In 1917, Father Edward J. Flanagan founded Boys Town in Omaha, Nebraska, as a revolutionary home for children. At Boys Town, children were valued, nurtured and cared for with compassion and understanding.
Why were Father Flanagan’s ideas and practices considered to be so contrary to America’s prevailing child care system?
Boys Town was conceived through years of research by Father Flanagan as a response to the American concept of eugenics. The philosophy of eugenics stated that a child’s race, religion or social class determined his or her behavior and ability to be educated. White children of western European descent were considered to be the ideal; all other children were inferior. This philosophy would eventually be adopted by the Nazi Party in Germany in the 1930s.
Boys Town’s approach called for accepting all children, regardless of their race, religion or social standing. Father Flanagan also believed all children had the right to an education, and that the power of having an education could change the life of any child. In 1918, he realized that having the boys in his care attend Omaha public schools was not working. The boys were often bullied for living at Father Flanagan’s Home, and often did not receive equal treatment in the classroom due to their race or religion.
That same year, the priest started his first Boys Town School.
The Boys Town School would focus on much more than academic achievement. Father Flanagan stated, “…The school has a definite part to play in character education and citizenship training….” Early teachers at the school included mentors from the Omaha community, nuns and Father Flanagan himself. Each boy was evaluated to determine his academic level and to identify any learning deficiencies that needed to be addressed. The School began with elementary classes, and a new grade was added each year.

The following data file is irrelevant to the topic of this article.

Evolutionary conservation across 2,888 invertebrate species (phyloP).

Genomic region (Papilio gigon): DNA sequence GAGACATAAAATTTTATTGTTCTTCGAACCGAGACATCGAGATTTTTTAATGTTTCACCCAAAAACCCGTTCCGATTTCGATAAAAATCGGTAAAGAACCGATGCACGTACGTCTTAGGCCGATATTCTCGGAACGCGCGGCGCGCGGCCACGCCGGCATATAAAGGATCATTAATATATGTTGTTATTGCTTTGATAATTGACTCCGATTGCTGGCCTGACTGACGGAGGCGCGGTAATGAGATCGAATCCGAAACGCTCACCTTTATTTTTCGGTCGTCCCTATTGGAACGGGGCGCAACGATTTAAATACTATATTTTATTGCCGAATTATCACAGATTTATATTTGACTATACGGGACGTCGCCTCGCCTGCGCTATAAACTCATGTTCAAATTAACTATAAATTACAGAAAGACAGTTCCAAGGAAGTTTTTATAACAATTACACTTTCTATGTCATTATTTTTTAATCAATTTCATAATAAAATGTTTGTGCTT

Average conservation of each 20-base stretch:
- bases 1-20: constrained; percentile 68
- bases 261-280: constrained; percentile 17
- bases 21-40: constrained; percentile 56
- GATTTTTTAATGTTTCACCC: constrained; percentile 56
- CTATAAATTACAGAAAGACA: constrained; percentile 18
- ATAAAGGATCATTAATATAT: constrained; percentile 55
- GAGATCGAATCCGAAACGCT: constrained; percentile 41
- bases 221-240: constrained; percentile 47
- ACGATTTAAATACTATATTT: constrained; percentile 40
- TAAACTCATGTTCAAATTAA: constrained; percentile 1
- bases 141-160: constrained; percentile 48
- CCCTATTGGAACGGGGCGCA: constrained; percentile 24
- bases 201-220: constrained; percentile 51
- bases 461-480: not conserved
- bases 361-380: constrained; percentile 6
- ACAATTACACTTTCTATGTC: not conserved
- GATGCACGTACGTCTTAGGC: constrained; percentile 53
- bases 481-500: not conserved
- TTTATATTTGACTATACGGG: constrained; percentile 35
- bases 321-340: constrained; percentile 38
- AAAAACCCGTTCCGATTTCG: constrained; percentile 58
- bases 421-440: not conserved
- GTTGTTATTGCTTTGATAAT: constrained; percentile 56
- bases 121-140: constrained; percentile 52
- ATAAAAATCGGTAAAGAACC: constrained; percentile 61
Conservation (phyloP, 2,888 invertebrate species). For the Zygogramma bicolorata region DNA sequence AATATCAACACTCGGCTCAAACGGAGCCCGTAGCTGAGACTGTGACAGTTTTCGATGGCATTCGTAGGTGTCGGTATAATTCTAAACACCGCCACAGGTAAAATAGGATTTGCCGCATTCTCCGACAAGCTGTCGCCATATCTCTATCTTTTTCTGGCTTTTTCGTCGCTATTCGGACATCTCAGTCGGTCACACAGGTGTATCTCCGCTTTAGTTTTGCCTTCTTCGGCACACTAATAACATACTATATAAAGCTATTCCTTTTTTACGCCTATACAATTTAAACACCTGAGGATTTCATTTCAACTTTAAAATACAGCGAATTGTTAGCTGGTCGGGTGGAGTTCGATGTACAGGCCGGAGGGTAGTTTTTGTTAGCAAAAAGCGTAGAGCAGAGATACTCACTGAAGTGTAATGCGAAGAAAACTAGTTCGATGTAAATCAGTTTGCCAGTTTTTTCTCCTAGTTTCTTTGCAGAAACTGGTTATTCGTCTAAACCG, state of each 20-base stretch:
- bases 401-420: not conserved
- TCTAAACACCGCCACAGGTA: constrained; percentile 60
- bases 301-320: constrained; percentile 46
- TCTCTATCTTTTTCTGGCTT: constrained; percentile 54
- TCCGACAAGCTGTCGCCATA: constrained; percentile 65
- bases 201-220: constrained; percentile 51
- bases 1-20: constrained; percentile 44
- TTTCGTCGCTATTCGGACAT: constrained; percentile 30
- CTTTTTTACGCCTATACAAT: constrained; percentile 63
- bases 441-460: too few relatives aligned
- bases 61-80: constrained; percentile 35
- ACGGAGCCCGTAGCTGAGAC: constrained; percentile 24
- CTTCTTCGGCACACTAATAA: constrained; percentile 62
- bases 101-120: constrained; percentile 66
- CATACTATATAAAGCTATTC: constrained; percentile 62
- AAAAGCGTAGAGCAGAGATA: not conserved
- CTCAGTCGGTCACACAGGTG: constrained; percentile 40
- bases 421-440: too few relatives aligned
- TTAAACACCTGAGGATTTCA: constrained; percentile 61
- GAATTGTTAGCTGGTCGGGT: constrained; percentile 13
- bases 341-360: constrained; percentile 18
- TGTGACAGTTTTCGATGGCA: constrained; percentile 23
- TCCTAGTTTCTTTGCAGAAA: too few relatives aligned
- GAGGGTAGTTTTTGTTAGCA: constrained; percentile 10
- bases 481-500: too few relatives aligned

By 1937, Father Flanagan had achieved his dream of providing his boys with a fully accredited high school program. As a new decade approached and the size of graduation classes began to increase, he developed plans for a massive expansion of Boys Town’s education program in the late 1940s.
Boys Town Schools were not ordinary community schools. Father Flanagan once said “…Our school is accredited by the State of Nebraska and is, I believe, one of the finest that can be found anywhere in a community of like size. Our teachers are chosen because of their outstanding ability and training and because of their proven success in working with boys….”
For many Boys Town students, their teachers and instructors became role models and served as surrogate mothers and fathers. Over the decades, these dedicated individuals helped guide children toward a brighter future by providing them with a quality education as well as instruction in a trade. (Father Flanagan always said he wanted his students to leave the Home with these “two strikes in their favor.”) Most former students credit the education they received at Boys Town for preparing them for a productive life as adults.
Boys Town Schools have continually changed in order to meet and adapt to the changing needs of their students. Today, the boys and girls of Boys Town receive the quality education Father Flanagan envisioned when he founded his first school nearly 100 years ago.